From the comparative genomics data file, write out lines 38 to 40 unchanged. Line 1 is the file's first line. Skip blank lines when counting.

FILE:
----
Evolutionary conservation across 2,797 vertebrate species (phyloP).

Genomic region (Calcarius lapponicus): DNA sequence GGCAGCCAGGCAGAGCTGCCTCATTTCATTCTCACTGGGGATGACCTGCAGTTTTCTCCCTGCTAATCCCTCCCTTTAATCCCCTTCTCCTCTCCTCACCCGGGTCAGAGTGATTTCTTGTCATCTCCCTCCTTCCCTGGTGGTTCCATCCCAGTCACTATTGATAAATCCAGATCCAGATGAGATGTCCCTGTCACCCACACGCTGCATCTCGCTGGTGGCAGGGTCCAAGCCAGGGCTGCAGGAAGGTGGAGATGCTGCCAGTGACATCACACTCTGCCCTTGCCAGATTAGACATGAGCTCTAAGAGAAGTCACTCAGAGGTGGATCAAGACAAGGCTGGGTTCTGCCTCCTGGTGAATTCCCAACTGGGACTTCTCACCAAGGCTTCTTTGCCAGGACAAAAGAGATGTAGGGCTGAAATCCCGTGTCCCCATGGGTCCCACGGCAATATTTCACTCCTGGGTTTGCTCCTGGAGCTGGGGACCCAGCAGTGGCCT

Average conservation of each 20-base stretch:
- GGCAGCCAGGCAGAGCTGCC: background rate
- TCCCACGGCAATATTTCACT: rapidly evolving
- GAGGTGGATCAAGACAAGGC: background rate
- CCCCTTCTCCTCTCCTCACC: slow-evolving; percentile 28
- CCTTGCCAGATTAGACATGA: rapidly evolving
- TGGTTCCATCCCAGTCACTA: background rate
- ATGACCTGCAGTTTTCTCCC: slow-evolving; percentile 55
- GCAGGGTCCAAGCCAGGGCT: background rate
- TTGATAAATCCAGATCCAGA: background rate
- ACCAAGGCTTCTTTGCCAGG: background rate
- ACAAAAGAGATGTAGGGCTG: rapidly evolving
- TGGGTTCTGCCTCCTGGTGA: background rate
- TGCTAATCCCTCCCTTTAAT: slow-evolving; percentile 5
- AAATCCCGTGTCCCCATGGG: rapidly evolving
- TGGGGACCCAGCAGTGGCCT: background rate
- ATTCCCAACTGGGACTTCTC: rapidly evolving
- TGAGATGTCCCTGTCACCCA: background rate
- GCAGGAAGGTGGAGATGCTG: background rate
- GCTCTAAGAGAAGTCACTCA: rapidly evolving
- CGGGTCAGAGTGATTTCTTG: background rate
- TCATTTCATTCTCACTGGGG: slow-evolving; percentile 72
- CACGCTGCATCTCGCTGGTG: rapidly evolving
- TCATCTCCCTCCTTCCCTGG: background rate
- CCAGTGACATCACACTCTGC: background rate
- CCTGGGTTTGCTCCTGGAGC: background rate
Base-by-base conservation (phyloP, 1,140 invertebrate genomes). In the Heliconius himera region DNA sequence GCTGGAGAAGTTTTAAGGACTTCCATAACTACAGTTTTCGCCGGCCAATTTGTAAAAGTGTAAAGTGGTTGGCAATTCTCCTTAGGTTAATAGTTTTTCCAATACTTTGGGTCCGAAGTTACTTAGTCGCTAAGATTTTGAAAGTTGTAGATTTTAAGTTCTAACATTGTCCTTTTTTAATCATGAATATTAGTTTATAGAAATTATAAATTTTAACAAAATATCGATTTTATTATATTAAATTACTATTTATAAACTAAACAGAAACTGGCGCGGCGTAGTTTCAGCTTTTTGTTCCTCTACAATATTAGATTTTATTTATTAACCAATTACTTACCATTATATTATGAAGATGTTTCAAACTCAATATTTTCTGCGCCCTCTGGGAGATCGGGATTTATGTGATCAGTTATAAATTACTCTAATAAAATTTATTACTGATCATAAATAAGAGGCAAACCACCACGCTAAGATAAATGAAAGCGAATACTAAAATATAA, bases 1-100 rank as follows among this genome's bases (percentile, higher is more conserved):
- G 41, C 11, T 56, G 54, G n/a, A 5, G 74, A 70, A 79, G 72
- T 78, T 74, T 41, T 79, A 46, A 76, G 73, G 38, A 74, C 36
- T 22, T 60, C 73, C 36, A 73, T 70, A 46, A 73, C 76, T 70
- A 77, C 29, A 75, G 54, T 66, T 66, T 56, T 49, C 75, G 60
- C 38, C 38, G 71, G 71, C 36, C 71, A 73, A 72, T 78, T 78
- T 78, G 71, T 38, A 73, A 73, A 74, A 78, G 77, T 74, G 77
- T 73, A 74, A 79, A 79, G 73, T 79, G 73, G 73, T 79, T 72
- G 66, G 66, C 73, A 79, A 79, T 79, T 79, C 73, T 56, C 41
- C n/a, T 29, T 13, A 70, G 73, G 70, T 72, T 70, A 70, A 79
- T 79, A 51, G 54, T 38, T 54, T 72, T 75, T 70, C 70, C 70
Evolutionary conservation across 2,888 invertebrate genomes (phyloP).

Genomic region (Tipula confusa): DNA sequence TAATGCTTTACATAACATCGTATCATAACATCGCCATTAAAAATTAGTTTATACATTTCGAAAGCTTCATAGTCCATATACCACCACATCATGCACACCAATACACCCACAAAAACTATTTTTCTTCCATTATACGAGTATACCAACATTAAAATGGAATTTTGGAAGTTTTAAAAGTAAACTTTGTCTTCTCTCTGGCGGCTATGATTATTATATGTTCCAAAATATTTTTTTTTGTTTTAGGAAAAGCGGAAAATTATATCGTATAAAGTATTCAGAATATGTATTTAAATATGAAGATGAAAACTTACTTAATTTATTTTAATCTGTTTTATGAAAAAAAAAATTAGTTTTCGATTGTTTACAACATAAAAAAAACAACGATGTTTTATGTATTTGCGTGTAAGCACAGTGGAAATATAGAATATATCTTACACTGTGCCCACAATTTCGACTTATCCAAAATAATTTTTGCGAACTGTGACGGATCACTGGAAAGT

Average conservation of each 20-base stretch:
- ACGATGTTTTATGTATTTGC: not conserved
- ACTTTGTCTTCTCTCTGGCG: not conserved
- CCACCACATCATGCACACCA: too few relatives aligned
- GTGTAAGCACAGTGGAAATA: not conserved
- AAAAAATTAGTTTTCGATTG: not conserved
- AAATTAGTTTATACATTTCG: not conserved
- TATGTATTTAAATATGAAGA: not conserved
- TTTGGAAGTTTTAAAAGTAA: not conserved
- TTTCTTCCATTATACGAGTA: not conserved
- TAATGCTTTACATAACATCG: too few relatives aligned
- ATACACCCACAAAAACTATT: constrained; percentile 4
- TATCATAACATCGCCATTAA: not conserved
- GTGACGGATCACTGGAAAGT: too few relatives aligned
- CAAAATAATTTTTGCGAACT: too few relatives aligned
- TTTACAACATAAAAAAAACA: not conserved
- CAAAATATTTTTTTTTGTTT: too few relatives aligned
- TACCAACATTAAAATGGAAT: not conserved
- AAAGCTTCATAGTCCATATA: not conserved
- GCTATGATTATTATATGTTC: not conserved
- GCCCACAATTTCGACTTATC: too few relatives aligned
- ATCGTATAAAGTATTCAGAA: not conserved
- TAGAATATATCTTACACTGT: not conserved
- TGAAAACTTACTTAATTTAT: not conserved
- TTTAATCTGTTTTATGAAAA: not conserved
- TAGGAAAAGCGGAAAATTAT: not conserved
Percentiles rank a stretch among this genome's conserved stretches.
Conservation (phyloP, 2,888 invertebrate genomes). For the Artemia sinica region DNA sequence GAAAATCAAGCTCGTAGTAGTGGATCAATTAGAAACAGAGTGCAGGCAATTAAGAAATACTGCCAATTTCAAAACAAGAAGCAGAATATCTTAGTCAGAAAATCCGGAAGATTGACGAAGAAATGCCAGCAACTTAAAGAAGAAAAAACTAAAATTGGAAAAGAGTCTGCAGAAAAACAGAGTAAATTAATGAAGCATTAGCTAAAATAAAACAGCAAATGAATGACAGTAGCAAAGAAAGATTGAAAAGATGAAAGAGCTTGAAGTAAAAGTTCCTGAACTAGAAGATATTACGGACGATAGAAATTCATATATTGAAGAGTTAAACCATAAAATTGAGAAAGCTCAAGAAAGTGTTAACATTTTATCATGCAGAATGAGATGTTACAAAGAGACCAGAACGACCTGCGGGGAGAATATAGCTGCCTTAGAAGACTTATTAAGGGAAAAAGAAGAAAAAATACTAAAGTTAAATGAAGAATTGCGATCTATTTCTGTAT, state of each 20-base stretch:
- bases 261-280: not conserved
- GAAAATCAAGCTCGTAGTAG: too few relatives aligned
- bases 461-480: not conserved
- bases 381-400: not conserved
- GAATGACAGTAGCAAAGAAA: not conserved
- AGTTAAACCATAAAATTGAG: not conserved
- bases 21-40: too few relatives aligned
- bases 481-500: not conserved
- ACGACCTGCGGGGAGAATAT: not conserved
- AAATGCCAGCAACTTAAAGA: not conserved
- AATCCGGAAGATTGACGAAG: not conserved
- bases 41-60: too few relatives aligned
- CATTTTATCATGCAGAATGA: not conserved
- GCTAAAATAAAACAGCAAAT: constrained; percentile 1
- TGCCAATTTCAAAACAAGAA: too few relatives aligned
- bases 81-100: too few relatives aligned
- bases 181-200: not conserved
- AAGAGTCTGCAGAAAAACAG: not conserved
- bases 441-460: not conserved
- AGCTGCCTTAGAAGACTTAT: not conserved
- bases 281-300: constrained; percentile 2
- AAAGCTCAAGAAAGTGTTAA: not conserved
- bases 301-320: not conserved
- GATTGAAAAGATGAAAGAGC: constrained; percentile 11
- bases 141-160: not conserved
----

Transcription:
- C n/a, T 29, T 13, A 70, G 73, G 70, T 72, T 70, A 70, A 79
- T 79, A 51, G 54, T 38, T 54, T 72, T 75, T 70, C 70, C 70
Evolutionary conservation across 2,888 invertebrate genomes (phyloP).